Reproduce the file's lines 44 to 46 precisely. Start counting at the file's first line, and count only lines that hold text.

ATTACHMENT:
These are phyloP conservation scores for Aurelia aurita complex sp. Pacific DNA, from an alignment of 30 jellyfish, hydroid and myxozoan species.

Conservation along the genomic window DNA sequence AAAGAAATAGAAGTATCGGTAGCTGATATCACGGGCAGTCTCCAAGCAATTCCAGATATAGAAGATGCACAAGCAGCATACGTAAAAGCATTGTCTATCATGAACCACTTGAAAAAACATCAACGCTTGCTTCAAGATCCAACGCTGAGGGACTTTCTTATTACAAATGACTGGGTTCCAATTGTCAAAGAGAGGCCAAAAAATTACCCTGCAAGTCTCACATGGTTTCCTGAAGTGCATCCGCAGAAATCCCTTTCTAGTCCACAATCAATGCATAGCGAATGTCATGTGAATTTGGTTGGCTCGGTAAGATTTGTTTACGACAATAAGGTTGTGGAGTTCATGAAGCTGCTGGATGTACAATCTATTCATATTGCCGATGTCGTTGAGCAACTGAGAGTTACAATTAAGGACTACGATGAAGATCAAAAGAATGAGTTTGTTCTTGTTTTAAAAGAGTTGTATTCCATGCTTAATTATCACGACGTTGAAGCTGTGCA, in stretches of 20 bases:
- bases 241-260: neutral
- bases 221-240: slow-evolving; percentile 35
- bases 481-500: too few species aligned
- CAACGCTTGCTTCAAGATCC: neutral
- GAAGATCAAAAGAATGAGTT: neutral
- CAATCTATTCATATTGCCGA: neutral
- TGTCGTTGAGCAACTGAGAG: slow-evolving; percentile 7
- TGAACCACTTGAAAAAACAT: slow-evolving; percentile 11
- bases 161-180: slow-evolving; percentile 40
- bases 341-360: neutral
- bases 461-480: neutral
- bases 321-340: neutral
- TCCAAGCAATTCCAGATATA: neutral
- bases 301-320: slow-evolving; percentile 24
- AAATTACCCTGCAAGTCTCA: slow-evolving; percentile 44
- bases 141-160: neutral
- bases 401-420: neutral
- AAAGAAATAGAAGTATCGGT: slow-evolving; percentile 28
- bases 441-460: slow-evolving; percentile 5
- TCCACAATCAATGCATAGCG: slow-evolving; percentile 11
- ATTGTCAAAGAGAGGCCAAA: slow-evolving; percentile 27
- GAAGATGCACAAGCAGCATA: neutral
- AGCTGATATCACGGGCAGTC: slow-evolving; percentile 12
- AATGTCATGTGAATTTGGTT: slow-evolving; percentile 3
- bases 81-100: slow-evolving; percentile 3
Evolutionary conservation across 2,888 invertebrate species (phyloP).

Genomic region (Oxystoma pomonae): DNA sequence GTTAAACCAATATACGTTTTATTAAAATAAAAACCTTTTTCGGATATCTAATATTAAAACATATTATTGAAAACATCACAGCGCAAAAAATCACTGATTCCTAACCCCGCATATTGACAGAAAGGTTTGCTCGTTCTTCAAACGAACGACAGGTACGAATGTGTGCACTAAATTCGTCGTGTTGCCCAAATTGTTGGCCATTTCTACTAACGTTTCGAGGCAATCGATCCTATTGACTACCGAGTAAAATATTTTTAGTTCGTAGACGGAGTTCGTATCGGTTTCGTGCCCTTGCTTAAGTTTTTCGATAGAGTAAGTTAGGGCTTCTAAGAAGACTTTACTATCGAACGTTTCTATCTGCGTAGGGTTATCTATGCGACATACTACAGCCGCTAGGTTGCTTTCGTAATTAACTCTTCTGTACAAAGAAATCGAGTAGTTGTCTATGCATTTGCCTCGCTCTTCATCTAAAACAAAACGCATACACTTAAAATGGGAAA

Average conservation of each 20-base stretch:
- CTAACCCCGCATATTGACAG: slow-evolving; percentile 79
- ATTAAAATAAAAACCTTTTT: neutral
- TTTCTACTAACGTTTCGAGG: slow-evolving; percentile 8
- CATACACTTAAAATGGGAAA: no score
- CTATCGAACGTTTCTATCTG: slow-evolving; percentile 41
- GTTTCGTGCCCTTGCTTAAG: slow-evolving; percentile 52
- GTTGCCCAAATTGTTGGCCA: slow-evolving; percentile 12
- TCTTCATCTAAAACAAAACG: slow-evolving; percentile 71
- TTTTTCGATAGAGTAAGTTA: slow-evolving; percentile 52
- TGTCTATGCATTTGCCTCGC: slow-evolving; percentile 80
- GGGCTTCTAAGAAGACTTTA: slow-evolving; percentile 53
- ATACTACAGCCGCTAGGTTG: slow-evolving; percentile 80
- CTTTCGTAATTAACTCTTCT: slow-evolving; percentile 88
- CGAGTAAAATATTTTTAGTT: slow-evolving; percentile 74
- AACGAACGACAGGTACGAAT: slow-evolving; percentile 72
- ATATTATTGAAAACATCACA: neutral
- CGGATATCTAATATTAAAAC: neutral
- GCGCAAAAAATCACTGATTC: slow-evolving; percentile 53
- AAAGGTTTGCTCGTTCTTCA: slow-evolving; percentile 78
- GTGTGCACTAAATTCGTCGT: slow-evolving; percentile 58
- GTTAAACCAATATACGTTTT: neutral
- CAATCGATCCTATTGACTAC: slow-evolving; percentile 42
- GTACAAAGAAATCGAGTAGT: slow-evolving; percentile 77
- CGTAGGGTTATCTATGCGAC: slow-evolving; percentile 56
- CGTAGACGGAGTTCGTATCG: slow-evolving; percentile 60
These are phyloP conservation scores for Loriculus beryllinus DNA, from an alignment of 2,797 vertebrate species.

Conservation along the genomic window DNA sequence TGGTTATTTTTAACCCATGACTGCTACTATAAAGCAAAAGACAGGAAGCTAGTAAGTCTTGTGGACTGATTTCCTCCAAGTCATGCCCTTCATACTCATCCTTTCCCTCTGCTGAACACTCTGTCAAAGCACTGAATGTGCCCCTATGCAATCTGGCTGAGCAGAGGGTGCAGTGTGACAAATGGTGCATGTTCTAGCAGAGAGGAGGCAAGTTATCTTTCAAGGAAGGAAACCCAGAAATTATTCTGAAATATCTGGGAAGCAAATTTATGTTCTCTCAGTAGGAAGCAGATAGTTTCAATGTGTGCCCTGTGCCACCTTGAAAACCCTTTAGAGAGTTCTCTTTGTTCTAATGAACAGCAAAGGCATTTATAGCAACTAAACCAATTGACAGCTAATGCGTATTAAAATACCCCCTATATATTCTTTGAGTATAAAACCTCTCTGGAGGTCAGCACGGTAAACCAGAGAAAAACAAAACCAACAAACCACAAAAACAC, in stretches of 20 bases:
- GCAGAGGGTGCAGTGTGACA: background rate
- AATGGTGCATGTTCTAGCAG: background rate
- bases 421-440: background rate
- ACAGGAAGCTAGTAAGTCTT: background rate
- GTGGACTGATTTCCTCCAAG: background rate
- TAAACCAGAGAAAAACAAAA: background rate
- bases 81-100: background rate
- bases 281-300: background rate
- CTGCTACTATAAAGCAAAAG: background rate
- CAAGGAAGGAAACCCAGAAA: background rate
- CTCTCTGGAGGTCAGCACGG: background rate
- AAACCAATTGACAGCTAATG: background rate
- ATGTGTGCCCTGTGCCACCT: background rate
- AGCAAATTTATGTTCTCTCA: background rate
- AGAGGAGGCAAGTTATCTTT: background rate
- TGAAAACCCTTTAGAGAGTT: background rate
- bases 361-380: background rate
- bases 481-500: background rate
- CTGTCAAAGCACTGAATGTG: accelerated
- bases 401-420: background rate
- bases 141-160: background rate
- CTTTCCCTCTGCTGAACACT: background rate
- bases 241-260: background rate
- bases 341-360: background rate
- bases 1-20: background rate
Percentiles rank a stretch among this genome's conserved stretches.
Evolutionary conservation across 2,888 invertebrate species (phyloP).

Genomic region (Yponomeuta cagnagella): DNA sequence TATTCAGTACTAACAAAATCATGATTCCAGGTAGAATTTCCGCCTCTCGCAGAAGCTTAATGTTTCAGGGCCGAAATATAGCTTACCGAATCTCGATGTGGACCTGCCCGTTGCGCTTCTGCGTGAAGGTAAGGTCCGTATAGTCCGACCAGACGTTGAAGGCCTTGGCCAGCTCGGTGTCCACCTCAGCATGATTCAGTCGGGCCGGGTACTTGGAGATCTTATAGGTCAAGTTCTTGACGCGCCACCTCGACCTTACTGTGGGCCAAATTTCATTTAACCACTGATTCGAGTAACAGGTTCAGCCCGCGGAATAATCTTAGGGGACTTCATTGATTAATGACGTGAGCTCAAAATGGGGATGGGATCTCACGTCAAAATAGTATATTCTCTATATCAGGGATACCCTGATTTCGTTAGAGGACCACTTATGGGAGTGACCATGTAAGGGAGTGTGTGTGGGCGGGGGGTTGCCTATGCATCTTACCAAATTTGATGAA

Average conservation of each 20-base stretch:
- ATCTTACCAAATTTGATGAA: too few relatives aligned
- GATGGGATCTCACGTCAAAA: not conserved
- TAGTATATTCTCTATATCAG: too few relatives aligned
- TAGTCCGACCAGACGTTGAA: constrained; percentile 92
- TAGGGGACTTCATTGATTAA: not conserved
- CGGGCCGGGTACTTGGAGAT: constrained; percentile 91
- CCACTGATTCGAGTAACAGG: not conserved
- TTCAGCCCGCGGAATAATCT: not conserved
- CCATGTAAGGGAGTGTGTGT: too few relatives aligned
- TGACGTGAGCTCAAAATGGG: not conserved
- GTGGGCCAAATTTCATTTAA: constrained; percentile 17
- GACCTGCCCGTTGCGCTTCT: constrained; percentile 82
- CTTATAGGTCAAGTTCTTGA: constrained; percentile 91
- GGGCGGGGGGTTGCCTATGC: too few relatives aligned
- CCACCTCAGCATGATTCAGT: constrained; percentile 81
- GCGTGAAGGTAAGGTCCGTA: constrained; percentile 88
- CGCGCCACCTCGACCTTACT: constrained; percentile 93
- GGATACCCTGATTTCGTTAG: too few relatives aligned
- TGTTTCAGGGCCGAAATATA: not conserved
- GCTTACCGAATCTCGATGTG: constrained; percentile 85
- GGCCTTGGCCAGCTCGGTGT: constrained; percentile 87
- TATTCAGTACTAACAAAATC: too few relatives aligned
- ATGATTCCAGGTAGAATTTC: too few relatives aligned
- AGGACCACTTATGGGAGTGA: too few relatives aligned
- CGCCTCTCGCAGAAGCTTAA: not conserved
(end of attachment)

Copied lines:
- CGAGTAAAATATTTTTAGTT: slow-evolving; percentile 74
- AACGAACGACAGGTACGAAT: slow-evolving; percentile 72
- ATATTATTGAAAACATCACA: neutral